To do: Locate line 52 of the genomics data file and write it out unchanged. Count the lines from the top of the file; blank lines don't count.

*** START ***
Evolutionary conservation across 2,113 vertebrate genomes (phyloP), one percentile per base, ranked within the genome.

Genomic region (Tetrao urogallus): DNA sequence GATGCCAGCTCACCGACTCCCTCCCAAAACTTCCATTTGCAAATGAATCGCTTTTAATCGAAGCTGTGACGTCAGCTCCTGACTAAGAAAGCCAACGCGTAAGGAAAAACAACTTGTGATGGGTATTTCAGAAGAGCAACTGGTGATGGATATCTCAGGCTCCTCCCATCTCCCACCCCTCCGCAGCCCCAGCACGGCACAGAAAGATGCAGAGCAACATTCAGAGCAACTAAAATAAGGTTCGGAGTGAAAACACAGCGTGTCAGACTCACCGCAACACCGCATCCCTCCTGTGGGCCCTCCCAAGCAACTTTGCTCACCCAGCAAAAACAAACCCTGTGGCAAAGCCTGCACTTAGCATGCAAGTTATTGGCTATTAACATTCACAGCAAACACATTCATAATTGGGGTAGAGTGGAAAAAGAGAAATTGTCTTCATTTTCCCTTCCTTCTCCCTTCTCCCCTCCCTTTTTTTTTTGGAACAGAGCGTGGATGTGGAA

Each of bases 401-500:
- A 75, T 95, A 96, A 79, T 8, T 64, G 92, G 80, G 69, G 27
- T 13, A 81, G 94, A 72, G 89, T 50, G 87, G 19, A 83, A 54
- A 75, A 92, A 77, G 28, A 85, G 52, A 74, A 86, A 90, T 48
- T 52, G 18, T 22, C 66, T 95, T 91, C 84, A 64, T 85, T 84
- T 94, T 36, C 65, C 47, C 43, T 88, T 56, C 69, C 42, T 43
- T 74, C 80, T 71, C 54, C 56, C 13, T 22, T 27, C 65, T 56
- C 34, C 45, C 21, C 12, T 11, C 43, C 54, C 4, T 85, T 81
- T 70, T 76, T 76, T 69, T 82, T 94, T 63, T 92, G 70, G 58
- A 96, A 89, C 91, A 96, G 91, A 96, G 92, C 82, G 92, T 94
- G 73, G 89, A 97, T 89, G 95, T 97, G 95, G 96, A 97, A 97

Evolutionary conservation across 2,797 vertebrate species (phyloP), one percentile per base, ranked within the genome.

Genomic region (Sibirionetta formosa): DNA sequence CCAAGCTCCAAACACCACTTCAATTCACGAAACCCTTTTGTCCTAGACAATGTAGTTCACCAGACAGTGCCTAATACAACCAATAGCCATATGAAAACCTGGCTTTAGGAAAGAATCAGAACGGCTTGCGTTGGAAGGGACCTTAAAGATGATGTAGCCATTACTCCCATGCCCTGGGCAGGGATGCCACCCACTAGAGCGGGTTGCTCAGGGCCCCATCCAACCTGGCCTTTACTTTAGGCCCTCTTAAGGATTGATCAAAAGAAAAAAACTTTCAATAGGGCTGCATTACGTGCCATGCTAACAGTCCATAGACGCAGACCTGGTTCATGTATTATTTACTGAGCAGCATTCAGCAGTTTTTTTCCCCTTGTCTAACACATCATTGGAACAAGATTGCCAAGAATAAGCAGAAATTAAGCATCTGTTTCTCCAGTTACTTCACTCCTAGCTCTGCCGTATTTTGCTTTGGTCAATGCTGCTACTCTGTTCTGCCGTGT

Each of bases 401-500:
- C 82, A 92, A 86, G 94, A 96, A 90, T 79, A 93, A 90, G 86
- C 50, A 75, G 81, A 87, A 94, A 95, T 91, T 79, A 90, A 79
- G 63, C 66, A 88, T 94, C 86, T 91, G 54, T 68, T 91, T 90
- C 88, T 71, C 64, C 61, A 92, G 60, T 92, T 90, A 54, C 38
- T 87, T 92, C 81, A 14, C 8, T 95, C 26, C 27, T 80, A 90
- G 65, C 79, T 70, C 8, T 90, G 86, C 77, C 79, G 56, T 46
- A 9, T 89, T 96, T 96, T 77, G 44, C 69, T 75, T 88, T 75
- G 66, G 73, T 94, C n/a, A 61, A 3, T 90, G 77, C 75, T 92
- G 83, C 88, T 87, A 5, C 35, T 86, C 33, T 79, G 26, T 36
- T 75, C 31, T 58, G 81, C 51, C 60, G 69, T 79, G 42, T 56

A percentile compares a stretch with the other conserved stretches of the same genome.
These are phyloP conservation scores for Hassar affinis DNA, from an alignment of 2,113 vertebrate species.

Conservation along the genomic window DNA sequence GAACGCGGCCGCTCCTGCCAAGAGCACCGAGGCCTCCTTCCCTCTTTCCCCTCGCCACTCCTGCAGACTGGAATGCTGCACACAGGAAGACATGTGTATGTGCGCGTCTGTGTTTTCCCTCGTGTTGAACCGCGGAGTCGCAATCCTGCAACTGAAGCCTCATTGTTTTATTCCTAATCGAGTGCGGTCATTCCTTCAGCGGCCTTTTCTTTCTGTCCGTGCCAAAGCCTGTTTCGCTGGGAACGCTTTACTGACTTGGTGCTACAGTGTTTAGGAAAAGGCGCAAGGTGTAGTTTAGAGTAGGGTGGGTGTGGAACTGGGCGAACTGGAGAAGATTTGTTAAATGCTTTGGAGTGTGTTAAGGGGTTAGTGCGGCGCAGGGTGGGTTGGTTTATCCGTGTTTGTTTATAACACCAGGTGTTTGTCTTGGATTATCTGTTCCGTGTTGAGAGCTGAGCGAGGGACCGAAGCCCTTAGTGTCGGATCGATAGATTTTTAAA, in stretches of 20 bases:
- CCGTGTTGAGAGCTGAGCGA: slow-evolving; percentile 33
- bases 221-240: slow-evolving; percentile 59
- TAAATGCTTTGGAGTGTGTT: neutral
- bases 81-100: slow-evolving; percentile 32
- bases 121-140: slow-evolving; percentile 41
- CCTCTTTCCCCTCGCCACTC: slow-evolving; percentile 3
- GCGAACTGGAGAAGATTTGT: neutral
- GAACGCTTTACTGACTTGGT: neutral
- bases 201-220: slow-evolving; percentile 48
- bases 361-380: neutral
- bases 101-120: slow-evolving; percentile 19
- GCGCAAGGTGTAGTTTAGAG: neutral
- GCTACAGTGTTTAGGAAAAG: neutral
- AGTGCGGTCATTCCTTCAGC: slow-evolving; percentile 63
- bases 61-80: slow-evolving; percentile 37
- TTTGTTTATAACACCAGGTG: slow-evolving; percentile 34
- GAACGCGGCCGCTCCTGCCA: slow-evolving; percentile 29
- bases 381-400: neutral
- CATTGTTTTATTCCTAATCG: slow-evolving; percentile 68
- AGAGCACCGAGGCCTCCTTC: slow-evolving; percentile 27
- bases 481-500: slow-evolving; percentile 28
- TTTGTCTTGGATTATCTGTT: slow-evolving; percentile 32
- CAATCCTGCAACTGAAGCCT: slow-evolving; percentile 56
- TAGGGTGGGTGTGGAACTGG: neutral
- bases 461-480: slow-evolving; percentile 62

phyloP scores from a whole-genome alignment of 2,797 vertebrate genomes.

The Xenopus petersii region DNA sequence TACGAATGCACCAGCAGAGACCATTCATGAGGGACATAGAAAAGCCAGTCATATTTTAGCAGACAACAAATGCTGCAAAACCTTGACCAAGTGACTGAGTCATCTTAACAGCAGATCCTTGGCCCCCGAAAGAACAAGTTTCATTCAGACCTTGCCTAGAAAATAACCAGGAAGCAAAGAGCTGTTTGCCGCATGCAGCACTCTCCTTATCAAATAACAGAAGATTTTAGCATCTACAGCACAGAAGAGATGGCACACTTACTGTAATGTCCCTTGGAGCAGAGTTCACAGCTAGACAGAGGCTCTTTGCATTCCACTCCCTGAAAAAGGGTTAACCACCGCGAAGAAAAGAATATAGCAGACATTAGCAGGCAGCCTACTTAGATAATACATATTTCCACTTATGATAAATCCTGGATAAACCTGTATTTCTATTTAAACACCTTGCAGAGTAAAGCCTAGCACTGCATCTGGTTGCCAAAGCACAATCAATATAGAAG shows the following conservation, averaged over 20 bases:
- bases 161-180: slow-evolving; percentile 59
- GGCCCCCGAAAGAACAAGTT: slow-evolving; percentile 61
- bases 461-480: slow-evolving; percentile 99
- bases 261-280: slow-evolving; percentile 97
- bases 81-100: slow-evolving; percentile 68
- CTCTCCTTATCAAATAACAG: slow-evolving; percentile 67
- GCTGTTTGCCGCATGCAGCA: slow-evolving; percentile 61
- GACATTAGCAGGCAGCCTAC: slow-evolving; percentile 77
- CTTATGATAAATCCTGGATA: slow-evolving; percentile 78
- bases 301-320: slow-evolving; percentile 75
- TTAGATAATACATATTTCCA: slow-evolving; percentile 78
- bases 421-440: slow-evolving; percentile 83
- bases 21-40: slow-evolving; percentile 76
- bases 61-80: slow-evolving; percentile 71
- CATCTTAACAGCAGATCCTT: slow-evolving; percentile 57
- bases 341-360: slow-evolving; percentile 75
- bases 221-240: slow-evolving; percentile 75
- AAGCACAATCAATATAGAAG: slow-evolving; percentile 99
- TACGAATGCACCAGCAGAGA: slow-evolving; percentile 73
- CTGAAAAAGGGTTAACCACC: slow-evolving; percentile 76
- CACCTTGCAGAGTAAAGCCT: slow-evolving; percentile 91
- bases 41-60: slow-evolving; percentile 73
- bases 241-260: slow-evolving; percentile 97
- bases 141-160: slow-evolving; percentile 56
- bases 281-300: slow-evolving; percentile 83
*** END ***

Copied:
- CAATCCTGCAACTGAAGCCT: slow-evolving; percentile 56